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Modifications in the youth court

Changes that enable a child defendant to understand and take part in what is happening in the youth court.

What this means
Making modifications in the youth court
How to raise effective participation
Stopping the criminal case

What this means

Trials involving children should usually take place in youth courts as they are specially designed to make it easier for children to understand what is happening and feel less intimidated by their surroundings. Courts must take every reasonable step to facilitate the participation of witnesses and defendants.1

Making modifications in the youth court

Modifications (changes or adaptations) may be needed so children can effectively participate in criminal proceedings.2 The European Court of Human Rights says that a child must have a broad understanding of the trial process and what is at stake.3 There are a number of suggested ways that changes can be made:4

  • Taking the defendant’s needs into consideration
  • Taking extra time to explain what is happening in court
  • Explaining the charge and the different elements of the offence
  • Explaining possible outcomes and sentences
  • Taking regular breaks
  • Speaking slowly and clearly, using concise and simple language
  • Using simple (not compound) questions and closed (not open) questions
  • Giving evidence by live link
  • Using an intermediary to help communication
  • Any other change to ensure effective participation

 

How to raise effective participation

It can be difficult to assess whether a child can effectively participate in criminal proceedings. Usually an expert, such as psychologist, will meet the child and write a report. The report will tell the child’s lawyers whether the child can effectively participate in court proceedings and if they can, any modifications (changes) that need to be made.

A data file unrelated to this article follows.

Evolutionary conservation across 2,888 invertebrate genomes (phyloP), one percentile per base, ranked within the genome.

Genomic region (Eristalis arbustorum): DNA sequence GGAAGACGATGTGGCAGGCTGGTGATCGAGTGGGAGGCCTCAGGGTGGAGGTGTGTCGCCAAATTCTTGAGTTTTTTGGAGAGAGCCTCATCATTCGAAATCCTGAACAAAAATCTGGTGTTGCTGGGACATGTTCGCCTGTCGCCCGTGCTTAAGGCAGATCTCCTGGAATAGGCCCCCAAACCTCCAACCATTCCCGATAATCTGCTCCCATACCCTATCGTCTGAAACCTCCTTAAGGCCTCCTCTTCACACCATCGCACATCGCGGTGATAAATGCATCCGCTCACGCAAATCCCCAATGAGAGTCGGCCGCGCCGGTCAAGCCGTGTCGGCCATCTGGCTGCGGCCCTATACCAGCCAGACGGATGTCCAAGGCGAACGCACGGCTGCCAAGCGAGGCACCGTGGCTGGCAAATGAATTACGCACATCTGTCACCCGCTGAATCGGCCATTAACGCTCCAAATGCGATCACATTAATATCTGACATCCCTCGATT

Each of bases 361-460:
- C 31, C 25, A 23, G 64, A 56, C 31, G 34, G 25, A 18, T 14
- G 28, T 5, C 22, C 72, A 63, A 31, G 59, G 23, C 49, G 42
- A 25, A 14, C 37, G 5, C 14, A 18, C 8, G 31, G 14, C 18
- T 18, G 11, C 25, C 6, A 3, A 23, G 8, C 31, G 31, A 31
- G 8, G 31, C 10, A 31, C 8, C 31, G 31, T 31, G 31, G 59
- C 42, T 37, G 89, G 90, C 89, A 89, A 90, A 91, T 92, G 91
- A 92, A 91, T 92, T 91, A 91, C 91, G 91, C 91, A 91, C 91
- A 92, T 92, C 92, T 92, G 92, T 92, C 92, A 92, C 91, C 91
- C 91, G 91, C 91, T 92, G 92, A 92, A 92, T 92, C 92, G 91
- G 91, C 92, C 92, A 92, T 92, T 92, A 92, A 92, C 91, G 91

Stopping the criminal case

If an expert report says a child cannot effectively participate in court proceedings. The child’s lawyer can

  • Ask prosecution (CPS) to discontinue the case. If the child’s lawyer writes to the prosecution to ask them to stop the case, this is called making written representations.
  • Ask the court to decide whether the child is unfit to plead. If the child is not fit to plead they will not get a criminal conviction but the court will decide if they did or did not do something that is wrong and they can receive a discharge, supervision order or a hospital order.
  • Ask the judge to stop the case, the court has a power to stop a case if the defendant is unable to effectively participate, because they cannot receive a fair trial, this is called staying proceedings. This will happen very rarely.
  1. Rule 3.9(3)(b) Criminal Procedure Rules 2014  (back)
  2. Paragraph 26, R(TP) v West London Youth Court [2005] EWHC 2583 (Admin)   (back)
  3. T v UK, V v UK (2000) 30 EHRR 121, SC v UK (2005) 40 EHRR 10, R(TP) v West London Youth Court [2005] EWHC 2583 (Admin)  (back)
  4. Para 3D, 3E & 3G Criminal Practice Directions [2013] EWCA Crim 1631), The Advocates Gateway – Effective Participation of Young Defendants, Toolkit 8, 21 October 2013  (back)